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Book Review: Looking at Photography by Stephen Frailey

© Tim Davis, Profile (from permanent collection), 2003

Stephen Frailey’s book, Looking at Photography, was inspired by John Szarkowski’s influential book Looking at Photographs, published in 1973. While paying homage to the concept of one hundred images and one page of text for each image, Frailey takes the baton from Szarkowski and starts running his own race, albeit in the same direction.

Frailey’s essays feel alive and relevant to now. In his introduction, he describes Szarkowsi’s writing as lively and unpredictable, concise and anecdotal; fitting descriptions for such an important book and influencer. Much like Szarkowski, Frailey shares what he is thinking, he shows people what they should look at, and how to look. But by comparison, Szarkowski’s essays and his selected works from MOMA’s collection feel like they are from the protected past, and we have that afforded comfort and safety of relating to the work. Frailey’s approach feels more like active photo criticism versus photo history. By discussing the significance of the individual works, Frailey articulates the themes and sensibilities of contemporary photography. This makes Looking at Photography a book worthy of wanting not just because the selected images selected are from contemporary photography icons, but due to the draw of smart insights and opinion.

In his essay on the work of Alex Prager, Frailey writes, “The series ‘Face in the Crowd’ engages some of the pleasures of speculation while watching a crowd. Filled with extras: typecast character actors as archetypes of middle century generalizations, social typology as rendered in popular culture – in a costume drama, without plot activation. Prager’s mise en scéne is not based on individual experience but of an immersion in collective fiction, a nostalgia for an idealized past, the stock image.”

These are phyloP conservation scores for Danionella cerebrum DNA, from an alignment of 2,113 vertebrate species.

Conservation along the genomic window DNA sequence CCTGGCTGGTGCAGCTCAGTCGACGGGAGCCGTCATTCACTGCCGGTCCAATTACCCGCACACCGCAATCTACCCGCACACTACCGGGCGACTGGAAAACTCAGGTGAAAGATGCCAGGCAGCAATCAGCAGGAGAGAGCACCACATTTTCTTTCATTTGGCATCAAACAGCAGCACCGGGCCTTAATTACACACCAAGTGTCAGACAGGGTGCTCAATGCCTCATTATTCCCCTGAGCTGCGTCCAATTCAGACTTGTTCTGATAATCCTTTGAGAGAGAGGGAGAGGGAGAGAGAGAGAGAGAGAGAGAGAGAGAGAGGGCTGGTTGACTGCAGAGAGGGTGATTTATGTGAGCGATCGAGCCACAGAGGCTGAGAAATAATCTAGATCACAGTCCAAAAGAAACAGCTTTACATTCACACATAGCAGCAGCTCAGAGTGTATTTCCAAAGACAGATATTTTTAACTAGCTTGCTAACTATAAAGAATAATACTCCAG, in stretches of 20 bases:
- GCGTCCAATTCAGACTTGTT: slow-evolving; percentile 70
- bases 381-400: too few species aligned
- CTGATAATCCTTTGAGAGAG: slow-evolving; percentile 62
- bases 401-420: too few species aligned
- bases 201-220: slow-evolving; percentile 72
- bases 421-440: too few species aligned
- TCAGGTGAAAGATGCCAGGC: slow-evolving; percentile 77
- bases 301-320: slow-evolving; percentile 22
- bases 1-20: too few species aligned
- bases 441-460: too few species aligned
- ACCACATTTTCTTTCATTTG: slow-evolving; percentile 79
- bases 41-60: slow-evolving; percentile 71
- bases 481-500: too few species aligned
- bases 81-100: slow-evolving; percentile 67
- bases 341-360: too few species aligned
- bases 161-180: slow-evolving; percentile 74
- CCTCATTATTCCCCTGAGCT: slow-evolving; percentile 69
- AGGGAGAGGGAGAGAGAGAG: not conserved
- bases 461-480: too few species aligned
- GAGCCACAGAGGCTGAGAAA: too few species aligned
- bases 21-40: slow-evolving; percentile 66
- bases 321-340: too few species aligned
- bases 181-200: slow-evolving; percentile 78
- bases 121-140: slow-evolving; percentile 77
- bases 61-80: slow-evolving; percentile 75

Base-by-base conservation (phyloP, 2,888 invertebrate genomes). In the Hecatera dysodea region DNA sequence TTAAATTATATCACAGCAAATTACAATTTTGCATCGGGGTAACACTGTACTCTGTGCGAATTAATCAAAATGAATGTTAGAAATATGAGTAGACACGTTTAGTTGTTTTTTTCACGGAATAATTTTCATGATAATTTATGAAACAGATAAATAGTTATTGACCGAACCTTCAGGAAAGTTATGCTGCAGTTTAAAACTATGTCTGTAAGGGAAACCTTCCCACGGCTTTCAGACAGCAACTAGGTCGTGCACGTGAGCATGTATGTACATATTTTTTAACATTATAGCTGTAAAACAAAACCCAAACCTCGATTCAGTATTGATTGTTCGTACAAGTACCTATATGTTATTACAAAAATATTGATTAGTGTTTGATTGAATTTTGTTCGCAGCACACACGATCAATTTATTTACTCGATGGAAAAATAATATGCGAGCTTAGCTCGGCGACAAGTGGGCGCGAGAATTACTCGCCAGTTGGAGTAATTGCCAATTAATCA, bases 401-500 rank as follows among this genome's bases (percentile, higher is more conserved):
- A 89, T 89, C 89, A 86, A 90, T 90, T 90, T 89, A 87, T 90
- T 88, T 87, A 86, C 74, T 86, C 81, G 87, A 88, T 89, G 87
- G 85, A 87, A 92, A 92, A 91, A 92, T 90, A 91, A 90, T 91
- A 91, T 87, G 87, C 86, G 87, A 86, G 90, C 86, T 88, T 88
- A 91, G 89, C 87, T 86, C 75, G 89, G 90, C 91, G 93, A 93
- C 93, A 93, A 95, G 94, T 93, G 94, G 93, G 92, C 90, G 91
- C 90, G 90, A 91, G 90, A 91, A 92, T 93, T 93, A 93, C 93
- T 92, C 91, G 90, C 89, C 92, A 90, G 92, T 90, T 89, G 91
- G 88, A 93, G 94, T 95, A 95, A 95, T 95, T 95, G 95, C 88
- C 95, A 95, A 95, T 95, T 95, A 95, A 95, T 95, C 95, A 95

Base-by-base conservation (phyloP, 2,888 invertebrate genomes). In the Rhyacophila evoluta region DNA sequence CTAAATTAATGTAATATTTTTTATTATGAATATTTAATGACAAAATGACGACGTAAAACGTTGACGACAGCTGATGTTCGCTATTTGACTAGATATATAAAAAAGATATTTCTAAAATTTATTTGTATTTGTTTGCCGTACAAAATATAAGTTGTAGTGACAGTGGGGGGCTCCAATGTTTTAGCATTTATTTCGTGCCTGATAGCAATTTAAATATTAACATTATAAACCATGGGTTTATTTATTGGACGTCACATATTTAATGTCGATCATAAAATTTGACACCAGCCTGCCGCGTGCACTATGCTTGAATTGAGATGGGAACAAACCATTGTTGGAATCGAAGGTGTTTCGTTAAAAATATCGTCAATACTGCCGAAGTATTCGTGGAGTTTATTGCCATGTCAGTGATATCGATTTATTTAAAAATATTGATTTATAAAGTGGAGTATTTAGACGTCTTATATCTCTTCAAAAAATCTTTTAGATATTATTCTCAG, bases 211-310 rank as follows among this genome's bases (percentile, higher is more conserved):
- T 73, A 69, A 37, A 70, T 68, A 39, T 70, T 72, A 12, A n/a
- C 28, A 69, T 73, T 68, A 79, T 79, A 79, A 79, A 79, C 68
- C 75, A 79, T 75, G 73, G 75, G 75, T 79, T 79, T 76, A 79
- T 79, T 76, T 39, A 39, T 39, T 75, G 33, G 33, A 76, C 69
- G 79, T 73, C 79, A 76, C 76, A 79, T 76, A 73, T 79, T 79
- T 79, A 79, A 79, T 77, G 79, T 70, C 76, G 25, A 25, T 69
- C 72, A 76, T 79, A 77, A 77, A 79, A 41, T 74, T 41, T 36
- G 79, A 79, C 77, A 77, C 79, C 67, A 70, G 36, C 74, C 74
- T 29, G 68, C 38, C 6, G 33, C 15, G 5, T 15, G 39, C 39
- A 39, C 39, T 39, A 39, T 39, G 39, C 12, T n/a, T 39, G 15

This is six pages into the book, and I’m already hooked. Forty pages further, and I’m hanging on every word.

Frailey gives socio political insight into Leibovitz’s privileged portraits of the bourgeois, waxes poetic in a description of the Bruce Davidson’s subway work, immediately followed by the sexually charged work of Bruce Weber and how its “shrewd function in the avarice of the market place would have profound effect on culture”, immediately followed by an image by Carrie Mae Weems which pivots nicely into the influence and tour de force which she fiercely established as an artist of color, a woman, and a storyteller who explores the narrative of African-Americans in an unflinching manner. Timely? Pertinent? Alive? Yes to all.